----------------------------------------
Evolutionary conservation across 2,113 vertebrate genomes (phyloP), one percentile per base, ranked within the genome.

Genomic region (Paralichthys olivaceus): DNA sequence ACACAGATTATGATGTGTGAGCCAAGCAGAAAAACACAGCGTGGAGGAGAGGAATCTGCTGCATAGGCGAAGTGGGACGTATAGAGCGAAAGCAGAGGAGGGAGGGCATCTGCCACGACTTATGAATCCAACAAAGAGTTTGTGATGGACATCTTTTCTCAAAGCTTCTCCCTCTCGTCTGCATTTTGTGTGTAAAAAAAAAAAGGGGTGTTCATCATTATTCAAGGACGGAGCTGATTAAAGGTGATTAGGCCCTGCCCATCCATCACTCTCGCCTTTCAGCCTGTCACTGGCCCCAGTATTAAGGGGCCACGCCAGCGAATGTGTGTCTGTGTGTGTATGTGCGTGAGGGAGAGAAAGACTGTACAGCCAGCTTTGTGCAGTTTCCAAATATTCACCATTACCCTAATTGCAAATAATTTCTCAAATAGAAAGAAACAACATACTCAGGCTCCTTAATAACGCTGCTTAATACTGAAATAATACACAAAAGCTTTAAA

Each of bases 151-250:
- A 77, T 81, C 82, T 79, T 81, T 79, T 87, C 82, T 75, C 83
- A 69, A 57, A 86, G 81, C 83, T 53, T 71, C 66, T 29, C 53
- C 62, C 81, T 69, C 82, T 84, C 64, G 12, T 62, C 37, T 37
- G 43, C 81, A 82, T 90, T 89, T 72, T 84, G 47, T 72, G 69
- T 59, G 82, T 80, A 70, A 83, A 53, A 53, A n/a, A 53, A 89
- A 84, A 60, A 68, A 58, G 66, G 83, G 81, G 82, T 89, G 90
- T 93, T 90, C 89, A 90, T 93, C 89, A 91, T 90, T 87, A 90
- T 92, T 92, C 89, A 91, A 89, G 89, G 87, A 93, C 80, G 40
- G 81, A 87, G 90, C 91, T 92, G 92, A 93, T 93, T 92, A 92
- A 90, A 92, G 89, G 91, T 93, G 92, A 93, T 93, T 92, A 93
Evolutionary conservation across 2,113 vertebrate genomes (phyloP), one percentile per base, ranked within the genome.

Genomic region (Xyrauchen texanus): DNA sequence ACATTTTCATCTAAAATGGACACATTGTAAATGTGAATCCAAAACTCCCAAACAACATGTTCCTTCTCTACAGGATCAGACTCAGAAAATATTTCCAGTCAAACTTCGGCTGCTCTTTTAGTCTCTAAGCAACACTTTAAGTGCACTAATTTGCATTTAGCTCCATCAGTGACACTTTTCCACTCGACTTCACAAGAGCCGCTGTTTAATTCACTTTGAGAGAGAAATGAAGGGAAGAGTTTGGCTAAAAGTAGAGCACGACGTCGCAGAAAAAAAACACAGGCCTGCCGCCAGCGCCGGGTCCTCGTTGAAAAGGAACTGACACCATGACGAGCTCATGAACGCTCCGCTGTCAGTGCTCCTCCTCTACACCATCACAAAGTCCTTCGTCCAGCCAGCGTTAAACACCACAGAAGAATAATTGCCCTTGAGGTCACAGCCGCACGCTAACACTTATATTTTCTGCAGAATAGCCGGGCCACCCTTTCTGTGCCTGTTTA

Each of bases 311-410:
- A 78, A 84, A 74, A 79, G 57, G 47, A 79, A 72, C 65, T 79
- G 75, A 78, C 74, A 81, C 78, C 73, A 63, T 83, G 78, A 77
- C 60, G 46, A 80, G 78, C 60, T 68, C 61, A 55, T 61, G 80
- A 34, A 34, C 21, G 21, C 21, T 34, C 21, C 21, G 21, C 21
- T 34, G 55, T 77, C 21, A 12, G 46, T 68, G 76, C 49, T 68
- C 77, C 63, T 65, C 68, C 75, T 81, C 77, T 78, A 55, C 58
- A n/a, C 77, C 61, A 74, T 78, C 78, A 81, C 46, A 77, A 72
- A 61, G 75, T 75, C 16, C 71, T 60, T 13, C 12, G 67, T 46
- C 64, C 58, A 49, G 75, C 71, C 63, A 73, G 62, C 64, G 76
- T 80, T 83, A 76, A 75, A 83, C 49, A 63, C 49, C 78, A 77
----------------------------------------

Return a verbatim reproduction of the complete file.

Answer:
Evolutionary conservation across 2,113 vertebrate genomes (phyloP), one percentile per base, ranked within the genome.

Genomic region (Paralichthys olivaceus): DNA sequence ACACAGATTATGATGTGTGAGCCAAGCAGAAAAACACAGCGTGGAGGAGAGGAATCTGCTGCATAGGCGAAGTGGGACGTATAGAGCGAAAGCAGAGGAGGGAGGGCATCTGCCACGACTTATGAATCCAACAAAGAGTTTGTGATGGACATCTTTTCTCAAAGCTTCTCCCTCTCGTCTGCATTTTGTGTGTAAAAAAAAAAAGGGGTGTTCATCATTATTCAAGGACGGAGCTGATTAAAGGTGATTAGGCCCTGCCCATCCATCACTCTCGCCTTTCAGCCTGTCACTGGCCCCAGTATTAAGGGGCCACGCCAGCGAATGTGTGTCTGTGTGTGTATGTGCGTGAGGGAGAGAAAGACTGTACAGCCAGCTTTGTGCAGTTTCCAAATATTCACCATTACCCTAATTGCAAATAATTTCTCAAATAGAAAGAAACAACATACTCAGGCTCCTTAATAACGCTGCTTAATACTGAAATAATACACAAAAGCTTTAAA

Each of bases 151-250:
- A 77, T 81, C 82, T 79, T 81, T 79, T 87, C 82, T 75, C 83
- A 69, A 57, A 86, G 81, C 83, T 53, T 71, C 66, T 29, C 53
- C 62, C 81, T 69, C 82, T 84, C 64, G 12, T 62, C 37, T 37
- G 43, C 81, A 82, T 90, T 89, T 72, T 84, G 47, T 72, G 69
- T 59, G 82, T 80, A 70, A 83, A 53, A 53, A n/a, A 53, A 89
- A 84, A 60, A 68, A 58, G 66, G 83, G 81, G 82, T 89, G 90
- T 93, T 90, C 89, A 90, T 93, C 89, A 91, T 90, T 87, A 90
- T 92, T 92, C 89, A 91, A 89, G 89, G 87, A 93, C 80, G 40
- G 81, A 87, G 90, C 91, T 92, G 92, A 93, T 93, T 92, A 92
- A 90, A 92, G 89, G 91, T 93, G 92, A 93, T 93, T 92, A 93
Evolutionary conservation across 2,113 vertebrate genomes (phyloP), one percentile per base, ranked within the genome.

Genomic region (Xyrauchen texanus): DNA sequence ACATTTTCATCTAAAATGGACACATTGTAAATGTGAATCCAAAACTCCCAAACAACATGTTCCTTCTCTACAGGATCAGACTCAGAAAATATTTCCAGTCAAACTTCGGCTGCTCTTTTAGTCTCTAAGCAACACTTTAAGTGCACTAATTTGCATTTAGCTCCATCAGTGACACTTTTCCACTCGACTTCACAAGAGCCGCTGTTTAATTCACTTTGAGAGAGAAATGAAGGGAAGAGTTTGGCTAAAAGTAGAGCACGACGTCGCAGAAAAAAAACACAGGCCTGCCGCCAGCGCCGGGTCCTCGTTGAAAAGGAACTGACACCATGACGAGCTCATGAACGCTCCGCTGTCAGTGCTCCTCCTCTACACCATCACAAAGTCCTTCGTCCAGCCAGCGTTAAACACCACAGAAGAATAATTGCCCTTGAGGTCACAGCCGCACGCTAACACTTATATTTTCTGCAGAATAGCCGGGCCACCCTTTCTGTGCCTGTTTA

Each of bases 311-410:
- A 78, A 84, A 74, A 79, G 57, G 47, A 79, A 72, C 65, T 79
- G 75, A 78, C 74, A 81, C 78, C 73, A 63, T 83, G 78, A 77
- C 60, G 46, A 80, G 78, C 60, T 68, C 61, A 55, T 61, G 80
- A 34, A 34, C 21, G 21, C 21, T 34, C 21, C 21, G 21, C 21
- T 34, G 55, T 77, C 21, A 12, G 46, T 68, G 76, C 49, T 68
- C 77, C 63, T 65, C 68, C 75, T 81, C 77, T 78, A 55, C 58
- A n/a, C 77, C 61, A 74, T 78, C 78, A 81, C 46, A 77, A 72
- A 61, G 75, T 75, C 16, C 71, T 60, T 13, C 12, G 67, T 46
- C 64, C 58, A 49, G 75, C 71, C 63, A 73, G 62, C 64, G 76
- T 80, T 83, A 76, A 75, A 83, C 49, A 63, C 49, C 78, A 77